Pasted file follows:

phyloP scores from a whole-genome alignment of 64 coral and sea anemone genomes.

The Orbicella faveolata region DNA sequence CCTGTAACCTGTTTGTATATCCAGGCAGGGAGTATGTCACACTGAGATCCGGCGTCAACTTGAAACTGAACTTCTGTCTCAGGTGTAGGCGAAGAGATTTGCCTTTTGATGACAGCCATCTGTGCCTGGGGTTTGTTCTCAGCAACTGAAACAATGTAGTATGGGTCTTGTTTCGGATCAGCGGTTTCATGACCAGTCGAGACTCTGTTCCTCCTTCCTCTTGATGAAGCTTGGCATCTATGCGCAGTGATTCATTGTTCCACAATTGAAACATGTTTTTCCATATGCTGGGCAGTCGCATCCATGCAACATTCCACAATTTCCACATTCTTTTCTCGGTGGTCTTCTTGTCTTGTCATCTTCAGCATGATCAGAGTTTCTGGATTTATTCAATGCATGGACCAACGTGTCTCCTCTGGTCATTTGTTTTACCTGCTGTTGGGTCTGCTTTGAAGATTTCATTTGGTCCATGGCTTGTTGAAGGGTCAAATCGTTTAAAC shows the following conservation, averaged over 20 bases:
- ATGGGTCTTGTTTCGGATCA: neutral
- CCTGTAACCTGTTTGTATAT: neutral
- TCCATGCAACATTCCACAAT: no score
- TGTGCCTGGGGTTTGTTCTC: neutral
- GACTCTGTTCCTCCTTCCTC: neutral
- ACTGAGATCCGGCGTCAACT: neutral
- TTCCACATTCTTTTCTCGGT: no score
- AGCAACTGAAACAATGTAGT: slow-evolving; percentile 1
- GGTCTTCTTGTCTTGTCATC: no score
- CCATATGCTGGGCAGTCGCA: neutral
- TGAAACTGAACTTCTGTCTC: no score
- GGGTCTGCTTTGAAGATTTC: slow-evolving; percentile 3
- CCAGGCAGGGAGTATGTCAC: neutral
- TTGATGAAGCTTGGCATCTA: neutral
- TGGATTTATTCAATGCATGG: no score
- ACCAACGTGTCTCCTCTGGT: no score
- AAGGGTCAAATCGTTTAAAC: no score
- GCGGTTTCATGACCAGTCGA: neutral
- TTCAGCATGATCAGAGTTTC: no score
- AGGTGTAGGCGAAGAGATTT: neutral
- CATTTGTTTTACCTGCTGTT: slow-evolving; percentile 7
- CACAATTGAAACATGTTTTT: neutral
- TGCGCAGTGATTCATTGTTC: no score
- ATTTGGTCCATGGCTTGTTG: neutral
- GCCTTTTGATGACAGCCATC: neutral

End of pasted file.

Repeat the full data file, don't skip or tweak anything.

phyloP scores from a whole-genome alignment of 64 coral and sea anemone genomes.

The Orbicella faveolata region DNA sequence CCTGTAACCTGTTTGTATATCCAGGCAGGGAGTATGTCACACTGAGATCCGGCGTCAACTTGAAACTGAACTTCTGTCTCAGGTGTAGGCGAAGAGATTTGCCTTTTGATGACAGCCATCTGTGCCTGGGGTTTGTTCTCAGCAACTGAAACAATGTAGTATGGGTCTTGTTTCGGATCAGCGGTTTCATGACCAGTCGAGACTCTGTTCCTCCTTCCTCTTGATGAAGCTTGGCATCTATGCGCAGTGATTCATTGTTCCACAATTGAAACATGTTTTTCCATATGCTGGGCAGTCGCATCCATGCAACATTCCACAATTTCCACATTCTTTTCTCGGTGGTCTTCTTGTCTTGTCATCTTCAGCATGATCAGAGTTTCTGGATTTATTCAATGCATGGACCAACGTGTCTCCTCTGGTCATTTGTTTTACCTGCTGTTGGGTCTGCTTTGAAGATTTCATTTGGTCCATGGCTTGTTGAAGGGTCAAATCGTTTAAAC shows the following conservation, averaged over 20 bases:
- ATGGGTCTTGTTTCGGATCA: neutral
- CCTGTAACCTGTTTGTATAT: neutral
- TCCATGCAACATTCCACAAT: no score
- TGTGCCTGGGGTTTGTTCTC: neutral
- GACTCTGTTCCTCCTTCCTC: neutral
- ACTGAGATCCGGCGTCAACT: neutral
- TTCCACATTCTTTTCTCGGT: no score
- AGCAACTGAAACAATGTAGT: slow-evolving; percentile 1
- GGTCTTCTTGTCTTGTCATC: no score
- CCATATGCTGGGCAGTCGCA: neutral
- TGAAACTGAACTTCTGTCTC: no score
- GGGTCTGCTTTGAAGATTTC: slow-evolving; percentile 3
- CCAGGCAGGGAGTATGTCAC: neutral
- TTGATGAAGCTTGGCATCTA: neutral
- TGGATTTATTCAATGCATGG: no score
- ACCAACGTGTCTCCTCTGGT: no score
- AAGGGTCAAATCGTTTAAAC: no score
- GCGGTTTCATGACCAGTCGA: neutral
- TTCAGCATGATCAGAGTTTC: no score
- AGGTGTAGGCGAAGAGATTT: neutral
- CATTTGTTTTACCTGCTGTT: slow-evolving; percentile 7
- CACAATTGAAACATGTTTTT: neutral
- TGCGCAGTGATTCATTGTTC: no score
- ATTTGGTCCATGGCTTGTTG: neutral
- GCCTTTTGATGACAGCCATC: neutral